Kean University in New Jersey installed a rotary drum composter to process pre and postconsumer food waste from campus dining facilities.
BioCycle January 2013, Vol. 54, No. 1, p. 33
The composting facility is located in a 1,000 square foot greenhouse named the Food Scraps Composting Laboratory. Kean University President Dawood Farahi approved appropriation of the entire cost of the project; however, Smith-Sebasto received about $25,000 in grant funds from the New Jersey Department of Environmental Protection to support the project. The system, designed by FOR Solutions, LLC and manufactured by a local fabrication company, cost approximately $80,000. Cost of the greenhouse was about $400,000. “From the outset, the idea was to create a laboratory in which research on using the compost as a soil amendment could be conducted,” notes Smith-Sebasto. “A greenhouse seemed the logical solution. And President Farahi treats the composting system as a positive feature of the campus and wanted it to be visible.”All food scraps, including proteins, fruits, vegetables, breads, grains and bones, are collected from the dining areas in 10-gallon buckets with lids. Most of the food service areas are within 100 yards of the Food Scraps Composting Laboratory, so the majority of filled buckets are transported from the dining facilities in a wheeled cart. (One dining hall needs to be serviced with a vehicle.) Five-gallon buckets are used to collect scraps from the Starbucks on campus. In all but one of the dining facilities, plates are scraped by food service workers employed by Gourmet Dining, the contracted food service provider on campus. Gourmet employees also collect prep scraps in 10-gallon buckets.
There is very little soiled paper mixed in, and just a small amount of compostable products as those are only used in the food court and the Starbucks. After weighing thousands of buckets, Smith-Sebasto and student assistants have determined that the average weight of a 10-gallon bucket full of a very heterogeneous mixture of food scraps is 35 lbs. The average weight of a 5-gallon bucket is 19 lbs. Both are of a weight that an average person is able to lift, Smith-Sebasto says.
Food scraps are added to the composting drum daily on weekdays. The composting system is capable of processing 1,000 lbs/day of food scraps. This amount was identified during an audit performed during the summer of 2009. To achieve the desired C:N ratio, 25 lbs of wood shavings are added to every 100 lbs of food scraps. Buckets of food scraps are emptied into a hopper that feeds a shredder, which reduces their volume by about 30 percent. “This increases the surface area, which aids in the biological digestion,” notes Smith-Sebasto. “All food scraps are reduced to roughly the size of a sugar cube.” Shredded food scraps drop into an enclosed screw auger that conveys them to the composting vessel. Wood shavings are also conveyed by the auger but via a separate input that bypasses the shredder. “There is no need to further shred the wood shavings because they are of an acceptable size,” he adds.The drum, which is insulated and made of stainless steel, is tilted on a slight down angle from the input end to the discharge end. It is programmed to rotate once per hour. Air is blown through the composting material every 15 minutes via a forced aeration system. All operations are maintained via a computerized control panel. OSHA safety standards are met for all operations. The system is continuous feed (versus batch), thus food scraps are loaded and compost is off-loaded every processing day. Minimum retention time in the drum is 5 days, but the composting material may remain longer if necessary, e.g., during the typical campus shutdowns during the winter and spring recesses.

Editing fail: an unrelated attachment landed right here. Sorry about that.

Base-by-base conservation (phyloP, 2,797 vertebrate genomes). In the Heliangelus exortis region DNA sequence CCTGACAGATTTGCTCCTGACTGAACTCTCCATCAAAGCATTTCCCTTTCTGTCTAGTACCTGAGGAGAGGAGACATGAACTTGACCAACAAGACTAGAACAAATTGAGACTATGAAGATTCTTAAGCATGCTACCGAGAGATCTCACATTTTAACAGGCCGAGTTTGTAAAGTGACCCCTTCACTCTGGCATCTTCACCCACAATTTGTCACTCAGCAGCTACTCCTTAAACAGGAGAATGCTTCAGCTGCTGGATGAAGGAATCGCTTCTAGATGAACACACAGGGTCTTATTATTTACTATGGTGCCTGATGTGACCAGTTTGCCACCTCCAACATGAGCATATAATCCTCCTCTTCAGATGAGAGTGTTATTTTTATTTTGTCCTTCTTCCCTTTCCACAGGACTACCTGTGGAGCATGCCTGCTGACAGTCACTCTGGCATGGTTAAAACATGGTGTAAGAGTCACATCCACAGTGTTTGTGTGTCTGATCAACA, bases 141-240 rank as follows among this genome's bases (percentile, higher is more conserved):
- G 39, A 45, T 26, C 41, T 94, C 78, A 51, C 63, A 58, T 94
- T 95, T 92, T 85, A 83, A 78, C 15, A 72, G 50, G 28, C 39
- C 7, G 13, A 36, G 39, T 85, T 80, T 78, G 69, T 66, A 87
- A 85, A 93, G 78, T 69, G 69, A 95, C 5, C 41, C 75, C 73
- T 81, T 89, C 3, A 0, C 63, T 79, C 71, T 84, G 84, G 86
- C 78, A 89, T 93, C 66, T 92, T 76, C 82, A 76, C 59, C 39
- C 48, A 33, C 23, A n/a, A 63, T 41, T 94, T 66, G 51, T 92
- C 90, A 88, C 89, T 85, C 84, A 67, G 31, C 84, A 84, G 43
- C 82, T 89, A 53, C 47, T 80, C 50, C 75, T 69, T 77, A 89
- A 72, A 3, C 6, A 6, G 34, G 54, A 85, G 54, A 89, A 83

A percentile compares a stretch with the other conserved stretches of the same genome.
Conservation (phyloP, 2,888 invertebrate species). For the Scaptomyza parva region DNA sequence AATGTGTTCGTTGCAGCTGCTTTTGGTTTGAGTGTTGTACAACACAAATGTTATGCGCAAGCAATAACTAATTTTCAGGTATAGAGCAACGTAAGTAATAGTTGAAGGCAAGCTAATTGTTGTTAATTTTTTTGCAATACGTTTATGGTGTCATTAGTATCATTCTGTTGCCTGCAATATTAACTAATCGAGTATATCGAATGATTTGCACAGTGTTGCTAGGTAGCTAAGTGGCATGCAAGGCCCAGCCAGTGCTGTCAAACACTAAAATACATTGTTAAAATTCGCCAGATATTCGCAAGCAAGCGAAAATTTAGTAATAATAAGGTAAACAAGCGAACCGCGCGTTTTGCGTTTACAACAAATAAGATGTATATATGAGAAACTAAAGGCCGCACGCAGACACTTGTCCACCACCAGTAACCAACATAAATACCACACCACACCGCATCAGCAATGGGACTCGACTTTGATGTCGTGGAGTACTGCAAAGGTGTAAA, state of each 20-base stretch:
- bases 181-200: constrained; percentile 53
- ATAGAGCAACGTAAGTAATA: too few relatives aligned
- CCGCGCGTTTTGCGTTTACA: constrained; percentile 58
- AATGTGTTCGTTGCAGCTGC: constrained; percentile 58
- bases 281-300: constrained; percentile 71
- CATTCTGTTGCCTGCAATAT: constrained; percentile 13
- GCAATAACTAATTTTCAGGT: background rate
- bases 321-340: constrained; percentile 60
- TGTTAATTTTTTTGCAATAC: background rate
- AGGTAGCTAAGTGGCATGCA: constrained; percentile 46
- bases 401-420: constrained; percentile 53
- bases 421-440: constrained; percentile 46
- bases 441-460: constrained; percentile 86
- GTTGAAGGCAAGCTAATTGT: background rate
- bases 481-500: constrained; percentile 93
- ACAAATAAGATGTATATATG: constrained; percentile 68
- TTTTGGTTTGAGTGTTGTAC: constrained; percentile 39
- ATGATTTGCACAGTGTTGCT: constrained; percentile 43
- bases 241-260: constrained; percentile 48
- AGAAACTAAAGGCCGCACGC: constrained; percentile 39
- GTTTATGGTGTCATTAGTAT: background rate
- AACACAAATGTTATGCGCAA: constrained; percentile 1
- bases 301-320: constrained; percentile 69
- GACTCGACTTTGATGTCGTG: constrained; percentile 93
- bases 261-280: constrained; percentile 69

The off-loaded compost, about one cubic yard per processing day, is used on campus in a variety of landscaping projects and on the 6-acre farm that grows food for the university’s upscale, farm-to-table restaurant named Ursino, as well as the other dining areas. It is not composted further prior to use. “The C:N ratio has been found to be in the 10-15:1 range,” explains Smith-Sebasto. “Solvita values have been in the 2 to 4 range. My research is looking at the importance of high microbial activity and nutrient transport in food scraps compost. What I am finding is that so-called unstable or immature compost appears to provide very effective nutrient transport and positive plant response.”
Peter Turso, Executive Chef at Ursino, has observed “vigorous and aggressive growth” in plants grown in plots and containers enriched with the food scraps compost. “The fruits and vegetables cultivated with it have a marked difference in final yield weight and overall juiciness and flavor.” Jeff Eckert, Supervisor of Buildings and Grounds at Kean’s Liberty Hall Museum, also has had good results with the compost: “I have been using the compost in all aspects of groundskeeping at Liberty Hall Museum. We have noticed hardier blooms on our roses as well as our perennials and annuals. Lawn areas where we have incorporated the compost exhibit a noticeably darker green color even through drought type conditions. The compost’s moisture retention ability has also significantly reduced our watering requirements.”
In the nearly 300 days that the project has been in operation, roughly 250,000 lbs of food scraps have been processed with about 60,000 lbs of wood shavings to produce about 200 cubic yards of compost. Using the U.S. E.P.A. WARM model calculator, in 2012 the project was responsible for 13.5 MTCO2E emissions avoidance and 38 million BTUs of energy saved, according to Smith-Sebasto.